Tags: choline | pregnancy | health

Egg Nutrient Found Beneficial for Health

Tuesday, 25 September 2012 12:47 PM

Pregnant women who consume greater amounts of choline – a beneficial nutrient found in eggs and meat – may lower their babies’ vulnerability to stress-related mental health problems and chronic conditions, like high blood pressure, later in life, researchers have found.
Nutrition scientists and obstetricians at Cornell University and the University of Rochester Medical Center found the nutrient may influence gene expression from infancy to adulthood and may be implicated in a wide range of disorders.
The findings, published in the Federation of American Societies for Experimental Biology Journal, suggest that obstetricians may one day advise women to be sure they get plenty of choline in their diets during child-bearing years and in early pregnancy – as is now recommended for folic acid.
"The study is important because it shows that a relatively simple nutrient can have significant effects in prenatal life, and that these effects likely continue to have a long-lasting influence on adult life," said Dr. Eva K. Pressman, director of the high-risk pregnancy program at the University of Rochester. "While our results won't change practice at this point, the idea that maternal choline intake could essentially change fetal genetic expression into adulthood is quite novel."
Pressman and her colleagues studied 26 pregnant women and found higher-than-normal amounts of choline in the diet during pregnancy changed specific modifications in DNA that tell genes to switch on or off in a developing fetus, which can affect disease risks later in life. Researchers discovered those changes involved stress-related hormone regulation in the body that can affect metabolism.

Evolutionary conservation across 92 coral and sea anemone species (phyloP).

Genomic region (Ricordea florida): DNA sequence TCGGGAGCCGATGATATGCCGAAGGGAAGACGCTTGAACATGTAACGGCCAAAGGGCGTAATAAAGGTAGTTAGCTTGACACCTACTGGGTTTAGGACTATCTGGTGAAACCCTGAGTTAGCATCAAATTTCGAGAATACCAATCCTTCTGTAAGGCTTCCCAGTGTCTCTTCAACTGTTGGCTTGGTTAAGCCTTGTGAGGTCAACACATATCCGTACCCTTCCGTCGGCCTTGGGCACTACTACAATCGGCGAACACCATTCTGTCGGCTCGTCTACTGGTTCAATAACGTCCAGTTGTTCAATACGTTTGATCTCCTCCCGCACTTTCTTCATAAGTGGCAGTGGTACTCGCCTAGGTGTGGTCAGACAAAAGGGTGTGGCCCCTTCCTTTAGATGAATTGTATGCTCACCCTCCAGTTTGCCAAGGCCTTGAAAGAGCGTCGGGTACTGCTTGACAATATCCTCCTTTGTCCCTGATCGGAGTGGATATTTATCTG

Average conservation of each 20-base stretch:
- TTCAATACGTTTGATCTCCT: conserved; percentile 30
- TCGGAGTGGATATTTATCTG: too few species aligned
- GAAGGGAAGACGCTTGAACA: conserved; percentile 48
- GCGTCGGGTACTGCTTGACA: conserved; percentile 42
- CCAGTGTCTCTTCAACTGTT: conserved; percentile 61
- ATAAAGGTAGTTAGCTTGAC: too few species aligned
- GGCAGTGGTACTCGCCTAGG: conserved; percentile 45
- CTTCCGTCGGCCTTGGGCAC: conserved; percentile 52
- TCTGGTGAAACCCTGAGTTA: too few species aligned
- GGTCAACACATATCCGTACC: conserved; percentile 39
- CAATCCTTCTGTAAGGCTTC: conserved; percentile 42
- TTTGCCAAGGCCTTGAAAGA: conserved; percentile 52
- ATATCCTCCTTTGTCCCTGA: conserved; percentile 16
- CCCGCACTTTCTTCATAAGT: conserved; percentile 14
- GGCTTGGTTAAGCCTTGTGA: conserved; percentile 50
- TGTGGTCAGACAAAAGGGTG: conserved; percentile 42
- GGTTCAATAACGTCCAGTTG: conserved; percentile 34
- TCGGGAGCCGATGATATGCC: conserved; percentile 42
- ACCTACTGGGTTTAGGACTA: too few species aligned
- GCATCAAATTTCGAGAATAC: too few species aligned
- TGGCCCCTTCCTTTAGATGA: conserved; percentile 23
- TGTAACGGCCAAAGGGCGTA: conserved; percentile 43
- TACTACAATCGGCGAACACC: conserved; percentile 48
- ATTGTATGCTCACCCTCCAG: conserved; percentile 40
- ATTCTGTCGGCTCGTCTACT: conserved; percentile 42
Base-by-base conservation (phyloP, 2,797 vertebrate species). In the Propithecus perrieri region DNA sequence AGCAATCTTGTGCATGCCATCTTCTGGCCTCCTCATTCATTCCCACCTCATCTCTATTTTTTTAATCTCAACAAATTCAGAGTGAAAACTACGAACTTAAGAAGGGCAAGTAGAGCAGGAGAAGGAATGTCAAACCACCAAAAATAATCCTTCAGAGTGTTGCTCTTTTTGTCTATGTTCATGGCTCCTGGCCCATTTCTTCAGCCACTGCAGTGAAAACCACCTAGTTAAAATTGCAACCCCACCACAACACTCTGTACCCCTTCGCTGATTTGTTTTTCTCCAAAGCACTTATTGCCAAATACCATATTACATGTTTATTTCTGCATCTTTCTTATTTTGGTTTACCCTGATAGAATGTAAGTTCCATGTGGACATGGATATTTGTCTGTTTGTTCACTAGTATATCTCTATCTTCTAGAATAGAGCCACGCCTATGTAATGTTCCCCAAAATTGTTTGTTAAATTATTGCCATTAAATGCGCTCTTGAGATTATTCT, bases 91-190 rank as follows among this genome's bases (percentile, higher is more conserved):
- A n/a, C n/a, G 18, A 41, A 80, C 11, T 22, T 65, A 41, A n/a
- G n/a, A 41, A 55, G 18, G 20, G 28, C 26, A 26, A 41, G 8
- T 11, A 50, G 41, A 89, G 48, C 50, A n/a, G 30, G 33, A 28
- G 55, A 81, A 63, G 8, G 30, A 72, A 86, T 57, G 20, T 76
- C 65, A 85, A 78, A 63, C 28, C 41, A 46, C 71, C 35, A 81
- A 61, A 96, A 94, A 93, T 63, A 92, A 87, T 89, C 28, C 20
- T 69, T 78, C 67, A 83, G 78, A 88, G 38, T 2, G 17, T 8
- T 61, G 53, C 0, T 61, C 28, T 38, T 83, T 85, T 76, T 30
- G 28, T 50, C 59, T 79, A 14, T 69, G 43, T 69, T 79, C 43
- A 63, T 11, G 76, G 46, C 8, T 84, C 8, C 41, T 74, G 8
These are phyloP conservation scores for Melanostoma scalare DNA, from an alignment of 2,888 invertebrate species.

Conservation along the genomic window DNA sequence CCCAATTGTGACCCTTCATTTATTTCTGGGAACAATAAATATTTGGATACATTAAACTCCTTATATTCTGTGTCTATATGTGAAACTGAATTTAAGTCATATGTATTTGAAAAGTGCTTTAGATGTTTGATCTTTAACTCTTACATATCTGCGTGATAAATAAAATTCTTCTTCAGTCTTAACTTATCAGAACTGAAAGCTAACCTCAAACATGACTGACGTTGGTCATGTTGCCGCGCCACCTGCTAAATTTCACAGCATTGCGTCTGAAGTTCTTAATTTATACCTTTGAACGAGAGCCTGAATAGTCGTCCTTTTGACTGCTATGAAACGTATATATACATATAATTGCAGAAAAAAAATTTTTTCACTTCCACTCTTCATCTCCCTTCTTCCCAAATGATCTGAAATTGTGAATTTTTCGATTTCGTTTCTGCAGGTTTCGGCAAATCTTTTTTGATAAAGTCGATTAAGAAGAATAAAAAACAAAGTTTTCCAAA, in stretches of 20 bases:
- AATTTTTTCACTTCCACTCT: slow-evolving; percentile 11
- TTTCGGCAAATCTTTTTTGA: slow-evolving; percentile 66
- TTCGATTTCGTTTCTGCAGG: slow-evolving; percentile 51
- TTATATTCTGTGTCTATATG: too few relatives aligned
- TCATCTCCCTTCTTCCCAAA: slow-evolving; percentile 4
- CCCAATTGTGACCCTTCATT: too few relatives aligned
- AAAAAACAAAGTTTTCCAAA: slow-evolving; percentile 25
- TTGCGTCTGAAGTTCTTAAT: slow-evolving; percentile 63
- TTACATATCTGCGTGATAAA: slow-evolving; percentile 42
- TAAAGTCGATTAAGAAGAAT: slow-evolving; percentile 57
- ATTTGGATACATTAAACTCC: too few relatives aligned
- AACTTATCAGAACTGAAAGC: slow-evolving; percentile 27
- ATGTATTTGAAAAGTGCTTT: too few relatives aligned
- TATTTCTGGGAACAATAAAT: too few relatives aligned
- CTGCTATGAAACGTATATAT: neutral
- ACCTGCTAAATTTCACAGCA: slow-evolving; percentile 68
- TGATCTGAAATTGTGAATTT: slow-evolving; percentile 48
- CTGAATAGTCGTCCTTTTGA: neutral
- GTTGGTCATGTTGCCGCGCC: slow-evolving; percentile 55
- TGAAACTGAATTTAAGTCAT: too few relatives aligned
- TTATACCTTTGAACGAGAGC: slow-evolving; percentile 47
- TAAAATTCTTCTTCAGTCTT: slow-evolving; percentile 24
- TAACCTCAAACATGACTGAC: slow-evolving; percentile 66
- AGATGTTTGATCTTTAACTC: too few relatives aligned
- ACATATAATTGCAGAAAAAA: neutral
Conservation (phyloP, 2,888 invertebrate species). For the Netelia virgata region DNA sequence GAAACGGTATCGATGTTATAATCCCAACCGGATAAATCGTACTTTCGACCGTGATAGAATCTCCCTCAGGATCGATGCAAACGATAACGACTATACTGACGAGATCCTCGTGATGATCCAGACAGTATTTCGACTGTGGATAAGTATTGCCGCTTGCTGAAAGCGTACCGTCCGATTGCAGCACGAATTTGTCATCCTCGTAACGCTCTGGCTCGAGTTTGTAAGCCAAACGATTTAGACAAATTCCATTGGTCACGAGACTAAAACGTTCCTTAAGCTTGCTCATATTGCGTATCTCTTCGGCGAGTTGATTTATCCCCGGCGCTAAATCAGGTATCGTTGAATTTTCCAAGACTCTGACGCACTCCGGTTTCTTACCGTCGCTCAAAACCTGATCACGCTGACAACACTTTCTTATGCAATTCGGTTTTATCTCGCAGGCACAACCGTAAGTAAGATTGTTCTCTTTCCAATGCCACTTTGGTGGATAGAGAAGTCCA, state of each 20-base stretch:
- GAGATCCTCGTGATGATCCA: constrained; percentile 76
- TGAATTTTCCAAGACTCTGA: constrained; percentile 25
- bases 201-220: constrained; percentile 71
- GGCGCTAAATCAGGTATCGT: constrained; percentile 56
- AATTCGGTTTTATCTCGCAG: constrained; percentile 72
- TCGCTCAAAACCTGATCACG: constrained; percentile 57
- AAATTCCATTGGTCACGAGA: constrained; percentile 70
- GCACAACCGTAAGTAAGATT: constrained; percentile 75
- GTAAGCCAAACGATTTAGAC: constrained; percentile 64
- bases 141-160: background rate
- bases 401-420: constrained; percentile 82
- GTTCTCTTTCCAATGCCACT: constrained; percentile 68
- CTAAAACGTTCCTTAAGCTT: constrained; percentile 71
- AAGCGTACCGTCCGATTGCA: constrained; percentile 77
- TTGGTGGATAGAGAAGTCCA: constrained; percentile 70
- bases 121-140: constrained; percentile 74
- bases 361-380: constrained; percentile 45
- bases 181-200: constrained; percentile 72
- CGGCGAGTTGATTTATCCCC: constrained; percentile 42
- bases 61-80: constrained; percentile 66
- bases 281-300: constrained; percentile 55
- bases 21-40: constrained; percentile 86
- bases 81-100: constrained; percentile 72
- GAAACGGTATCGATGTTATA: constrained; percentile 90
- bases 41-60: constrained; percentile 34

More choline in the mother's diet led to less cortisol in the fetus. Past studies have shown early exposure to high levels of cortisol, often a result of a mother's anxiety or depression, can increase a baby's lifelong risk of stress-related and metabolic disorders.
The new study suggests choline may be used therapeutically in cases where mothers face unusual stress from anxiety, depression or other prenatal conditions, Pressman said.
Choline-rich foods include eggs, lean meat, beans and cruciferous vegetables like broccoli.
"One day we might prescribe choline in the same way we prescribe folate to all pregnant women," said Pressman. "It is cheap and has virtually no side effects at the doses provided in this study. In the future, we could use choline to do even more good than we are doing right now."

© HealthDay

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Pregnant women who consume greater amounts of choline lower their babies’ vulnerability to health problems.
Tuesday, 25 September 2012 12:47 PM
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